How to train for middle distance races
Run these three workouts weekly
For runners, the marathon is the Holy Grail and they can't wait to find it. Compete in a few 5K or 10Ks then jump straight to 26.2 miles. From my perspective, that's a mistake. Middle distance races, in the 20K to 25K range, while viewed by some as merely stepping stones to the marathon, can offer rewarding and challenging experiences that will be enjoyed by any who race.
Another plus is the dreaded "wall" that runners hit somewhere between 18 and 22 miles in a marathon doesn't appear in a middle distance competition no longer than 15.5 miles. Therein lies a key value of these races. Training for middle distance races enables your body to make the physiological adjustments necessary for marathoning.
Once your competitions start lasting longer than a hour, you begin to deplete glycogen stores and your body starts to burn fat for energy. Running at the point of this changeover, you may feel sapped of energy or lethargic, then as the fat burning starts, you feel good again. Doing long runs can help make this transition become smoother and less distressing.
The middle distance racing program outlined here is designed to prepare you to record a personal best. If your goal is more modest, the program still applies. However, you may want to do fewer repetitions and/or at a slower pace.
If this is your first attempt at a certain distance, check out a race projection table. Based on your best efforts at other distances, these tables can fairly accurately prediction your time at a new distance. Race projection tables are found at websites for Running Times and Runner's World.
Just as it is in the marathon, the long run is the key ingredient of training for middle distances. To maximize their value in improving race performance, long runs need to be run at a pace 20 to 30 seconds slower than your projected goal pace on race day. Running at a pace a minute or slower than race pace will still almost guarantee you will finish the race, however, the result will be less than your potential best.
A long runs needs to be done every week. The length of your long run the first week is the longest distance that you can run comfortably. The next week lengthen your run by one to two miles and continue the progression of adding a mile or two each week until three weeks before your race you run a distance that is about two miles longer than the race. For example, a would-be half marathoner would run three 15-mile runs.
If possible, do your long runs on a course where you know some mile splits so you can calculate pace. Your goal will be to run an even pace. An ideal course would have some rolling hills.
Hill running, which I talked about in the April issue of Silent Sports, is a key ingredient in middle distance training as well. Look for an opportunity to do repeated surges up the same hill or a route where the inclines come one after another. The point is that there should only be a short period of time between runs uphill. A hill with an 8 to 10 percent grade for 300 to 400 yards is ideal since a well-conditioned athlete should be able to run the full distance hard without backing off.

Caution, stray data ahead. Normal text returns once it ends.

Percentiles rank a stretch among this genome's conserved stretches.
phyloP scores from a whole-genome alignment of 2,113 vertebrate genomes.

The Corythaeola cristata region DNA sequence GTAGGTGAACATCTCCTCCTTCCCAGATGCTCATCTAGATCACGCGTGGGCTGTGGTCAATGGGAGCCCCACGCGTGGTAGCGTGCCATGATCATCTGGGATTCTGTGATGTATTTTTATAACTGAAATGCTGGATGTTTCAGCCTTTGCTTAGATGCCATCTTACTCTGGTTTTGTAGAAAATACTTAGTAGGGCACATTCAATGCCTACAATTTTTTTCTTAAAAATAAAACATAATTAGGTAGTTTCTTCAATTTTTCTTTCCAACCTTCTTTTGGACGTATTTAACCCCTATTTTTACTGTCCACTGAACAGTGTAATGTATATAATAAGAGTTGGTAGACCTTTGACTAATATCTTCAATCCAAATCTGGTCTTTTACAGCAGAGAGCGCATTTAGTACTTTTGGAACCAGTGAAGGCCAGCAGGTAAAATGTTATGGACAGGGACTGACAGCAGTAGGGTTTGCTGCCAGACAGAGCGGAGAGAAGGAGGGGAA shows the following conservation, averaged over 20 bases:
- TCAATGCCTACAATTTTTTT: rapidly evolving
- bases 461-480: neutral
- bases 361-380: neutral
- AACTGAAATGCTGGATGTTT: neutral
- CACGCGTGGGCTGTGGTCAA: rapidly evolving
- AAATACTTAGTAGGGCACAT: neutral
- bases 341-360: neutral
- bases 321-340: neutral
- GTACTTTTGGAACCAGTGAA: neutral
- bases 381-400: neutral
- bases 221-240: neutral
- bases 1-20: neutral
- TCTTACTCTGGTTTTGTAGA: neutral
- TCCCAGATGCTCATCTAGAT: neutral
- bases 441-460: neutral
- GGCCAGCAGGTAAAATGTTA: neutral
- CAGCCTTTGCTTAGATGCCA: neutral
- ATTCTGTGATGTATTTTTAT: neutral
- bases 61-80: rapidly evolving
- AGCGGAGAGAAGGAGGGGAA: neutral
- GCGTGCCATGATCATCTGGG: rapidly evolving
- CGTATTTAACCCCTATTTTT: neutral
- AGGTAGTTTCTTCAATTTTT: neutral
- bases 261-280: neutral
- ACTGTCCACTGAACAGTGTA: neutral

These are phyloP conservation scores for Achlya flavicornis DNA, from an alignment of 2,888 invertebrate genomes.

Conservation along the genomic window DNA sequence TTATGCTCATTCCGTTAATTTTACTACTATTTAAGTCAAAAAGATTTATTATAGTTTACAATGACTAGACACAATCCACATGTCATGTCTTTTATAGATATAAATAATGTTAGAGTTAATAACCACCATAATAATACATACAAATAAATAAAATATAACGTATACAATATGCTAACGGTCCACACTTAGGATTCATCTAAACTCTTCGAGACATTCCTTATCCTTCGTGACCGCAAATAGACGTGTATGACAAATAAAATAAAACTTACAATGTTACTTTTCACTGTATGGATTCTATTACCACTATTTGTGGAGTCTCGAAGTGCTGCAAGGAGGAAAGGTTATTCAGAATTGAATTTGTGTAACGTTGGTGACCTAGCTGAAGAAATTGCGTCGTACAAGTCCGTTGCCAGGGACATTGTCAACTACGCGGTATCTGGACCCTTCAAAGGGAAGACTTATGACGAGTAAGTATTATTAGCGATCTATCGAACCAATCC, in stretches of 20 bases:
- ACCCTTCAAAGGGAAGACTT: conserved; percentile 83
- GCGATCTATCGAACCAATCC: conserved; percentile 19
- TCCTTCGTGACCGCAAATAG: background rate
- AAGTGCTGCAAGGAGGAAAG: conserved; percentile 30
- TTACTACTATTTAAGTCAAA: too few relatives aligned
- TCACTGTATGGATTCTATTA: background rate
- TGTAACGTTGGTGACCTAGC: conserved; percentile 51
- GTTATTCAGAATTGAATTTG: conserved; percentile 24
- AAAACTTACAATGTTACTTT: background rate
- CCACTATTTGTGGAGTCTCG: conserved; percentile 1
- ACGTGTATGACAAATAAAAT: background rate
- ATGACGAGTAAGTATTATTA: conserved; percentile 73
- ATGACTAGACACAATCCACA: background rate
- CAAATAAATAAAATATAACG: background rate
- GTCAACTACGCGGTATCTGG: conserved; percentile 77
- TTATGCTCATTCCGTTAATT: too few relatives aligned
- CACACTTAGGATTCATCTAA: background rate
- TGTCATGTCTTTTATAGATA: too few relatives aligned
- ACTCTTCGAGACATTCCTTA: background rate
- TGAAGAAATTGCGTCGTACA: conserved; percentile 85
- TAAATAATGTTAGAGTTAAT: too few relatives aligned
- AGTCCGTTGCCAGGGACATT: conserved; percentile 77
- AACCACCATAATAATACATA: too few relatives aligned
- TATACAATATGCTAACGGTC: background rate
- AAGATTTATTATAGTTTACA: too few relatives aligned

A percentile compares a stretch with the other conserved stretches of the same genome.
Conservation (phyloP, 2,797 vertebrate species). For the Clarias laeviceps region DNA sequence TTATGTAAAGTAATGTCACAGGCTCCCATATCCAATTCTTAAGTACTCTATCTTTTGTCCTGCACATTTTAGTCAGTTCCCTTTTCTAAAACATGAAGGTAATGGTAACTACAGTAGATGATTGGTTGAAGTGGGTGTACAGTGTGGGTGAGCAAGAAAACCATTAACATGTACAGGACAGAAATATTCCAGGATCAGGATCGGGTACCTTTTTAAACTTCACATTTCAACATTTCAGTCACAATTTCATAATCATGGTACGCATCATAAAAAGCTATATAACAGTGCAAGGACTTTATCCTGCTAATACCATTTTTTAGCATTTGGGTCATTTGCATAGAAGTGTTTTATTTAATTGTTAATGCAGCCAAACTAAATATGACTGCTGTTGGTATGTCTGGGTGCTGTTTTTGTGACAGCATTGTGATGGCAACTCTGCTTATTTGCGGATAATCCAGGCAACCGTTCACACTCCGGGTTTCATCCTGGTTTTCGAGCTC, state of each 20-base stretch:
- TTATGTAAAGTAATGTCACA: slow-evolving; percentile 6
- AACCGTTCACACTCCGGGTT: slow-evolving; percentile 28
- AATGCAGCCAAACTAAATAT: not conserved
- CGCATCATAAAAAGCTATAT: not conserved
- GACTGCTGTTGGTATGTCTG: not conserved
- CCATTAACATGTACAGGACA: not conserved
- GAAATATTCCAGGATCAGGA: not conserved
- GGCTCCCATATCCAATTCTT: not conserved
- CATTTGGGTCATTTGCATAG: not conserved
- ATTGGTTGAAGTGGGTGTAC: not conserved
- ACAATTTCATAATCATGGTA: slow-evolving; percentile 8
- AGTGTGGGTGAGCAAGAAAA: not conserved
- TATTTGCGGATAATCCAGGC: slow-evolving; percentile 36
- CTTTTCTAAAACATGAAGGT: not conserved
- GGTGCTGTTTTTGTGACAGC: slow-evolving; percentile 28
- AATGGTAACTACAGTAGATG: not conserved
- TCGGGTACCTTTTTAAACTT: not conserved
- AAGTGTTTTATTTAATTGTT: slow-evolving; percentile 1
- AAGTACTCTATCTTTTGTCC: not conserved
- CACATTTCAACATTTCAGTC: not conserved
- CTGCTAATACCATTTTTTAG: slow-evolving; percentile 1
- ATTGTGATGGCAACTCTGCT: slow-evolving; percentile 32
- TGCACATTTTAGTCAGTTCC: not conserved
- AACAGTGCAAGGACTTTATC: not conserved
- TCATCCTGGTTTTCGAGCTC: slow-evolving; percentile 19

If this is your first experience with hill training, start with three to four repetitions and increase it by one or two per week up until you're doing eight to 12 climbs. You should feel fresh enough to attack each hill. Once you start to plod on the way up, it's time to end the workout.
Even if the race you are training for is run on a flat course, hill running is still vital. Hill running strengthens the quadriceps muscles and puts you in an anaerobic state. Speedwork, while necessary, can lead to injury if done excessively. Hill running, which causes less stress to legs, gives your training week a second day of anaerobic running.
Speedwork is my least favorite workout but critical to putting together a best effort. To be strong enough to run a personal best means being able to sustain a fast pace. Whereas intervals of 400 to 800 meters will be run significantly quicker than goal pace, even mile repeats still need to be a few seconds faster than your projected race pace.
You can do these on the track with jogging recoveries or on the roads. Off track intervals are measured by time with sprints ranging from two to eight minutes. You can vary the intervals, for example, by running a series of three minute intervals or do a sequence of two, then three-, then four-, then five- and then six-minute sprints. The goal is to finish the workout having recorded 25 to 30 minutes of fast running.
Your weekly speed workouts should gradually add two to four minutes of fast running. When you begin an interval and your legs refuse to accelerate because they are feeling dead, end the workout.
You will need to do three hard workouts a week: the long run, a hill session and speedwork. Each of these should leave you feeling spent but exhilarated. Doing those workouts faithfully will almost guarantee a satisfying race. The other four days of the week are for easy recovery running. Three to five miles a day is about right for these workouts. Don't feel guilty about taking a day off.
One advantage of middle distancing racing is that unlike the marathon, which leaves you walking stiffly to the post race activities and descending stairs backwards for a couple days, you get to resume a normal life the next day.
Although Dave Foley ran his personal bests 30 years ago (20K 1:05:44, 13.1 1:10:04, 25K 1:22:57), he finds that the program he used then is still relevant for today's runners.